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Buying low and selling high, is probably the most true, and simultaneously the most difficult thing to do while investing. To time the market right, especially at every time is nearly impossible however. Especially when emotions start to take over from the common sense, it becomes easy to overreact to the market and do the exact opposite of what is desirable.

Dollar Cost Averaging (DCA) is a technique that partially mitigates both the timing aspect and the emotions out of an investment decision process. DCA implies that an investor invests a fixed amount of money (i.e. €100) every given time period (i.e. every month). Now that the amount of money is fixed, and the timeframe recurring, the investor will automatically buy more assets when the asset is priced cheaply, and less when the asset is priced expensively. This technique also mitigates the emotional factor out of the decision.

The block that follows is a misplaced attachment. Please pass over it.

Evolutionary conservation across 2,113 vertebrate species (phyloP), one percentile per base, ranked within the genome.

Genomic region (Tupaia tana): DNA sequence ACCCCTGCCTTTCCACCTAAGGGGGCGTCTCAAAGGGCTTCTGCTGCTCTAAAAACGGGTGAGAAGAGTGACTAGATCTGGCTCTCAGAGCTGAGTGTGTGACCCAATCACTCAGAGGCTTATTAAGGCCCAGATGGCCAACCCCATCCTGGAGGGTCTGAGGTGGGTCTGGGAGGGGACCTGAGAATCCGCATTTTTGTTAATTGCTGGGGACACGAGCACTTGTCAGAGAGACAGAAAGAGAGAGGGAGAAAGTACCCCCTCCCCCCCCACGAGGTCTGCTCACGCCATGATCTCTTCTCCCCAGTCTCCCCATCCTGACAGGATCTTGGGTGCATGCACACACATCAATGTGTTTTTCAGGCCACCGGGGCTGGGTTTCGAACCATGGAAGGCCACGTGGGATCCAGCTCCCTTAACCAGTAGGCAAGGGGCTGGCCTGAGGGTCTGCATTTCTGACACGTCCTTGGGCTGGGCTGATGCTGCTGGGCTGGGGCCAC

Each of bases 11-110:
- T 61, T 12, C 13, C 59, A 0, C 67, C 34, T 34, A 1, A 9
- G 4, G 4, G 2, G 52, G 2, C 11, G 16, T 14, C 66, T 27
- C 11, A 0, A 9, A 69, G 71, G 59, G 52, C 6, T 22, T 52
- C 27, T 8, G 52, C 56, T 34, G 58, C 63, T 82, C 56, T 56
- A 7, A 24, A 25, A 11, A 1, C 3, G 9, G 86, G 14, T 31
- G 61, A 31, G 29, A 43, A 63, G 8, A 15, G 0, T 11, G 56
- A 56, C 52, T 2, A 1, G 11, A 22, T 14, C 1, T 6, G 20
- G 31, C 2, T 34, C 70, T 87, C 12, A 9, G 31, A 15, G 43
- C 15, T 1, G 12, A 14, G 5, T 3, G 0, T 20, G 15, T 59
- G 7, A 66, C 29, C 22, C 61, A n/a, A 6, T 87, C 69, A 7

DCA is an optimal strategy when you want to build up your wealth steadily (like for retirement or a big purchase), or enter the markets steadily instead of a one-off lump sum investment. It is ideal for saving purposes deriving money from a recurring income like a salary because it is meant to set aside a (small) amount of money every month.

In the example below, an investor puts away €100 every month into an investment fund. Note the monthly increases of €100 and the in-between fluctuations of the investment.

Modern Portfolio Theory
Power of Exponentials
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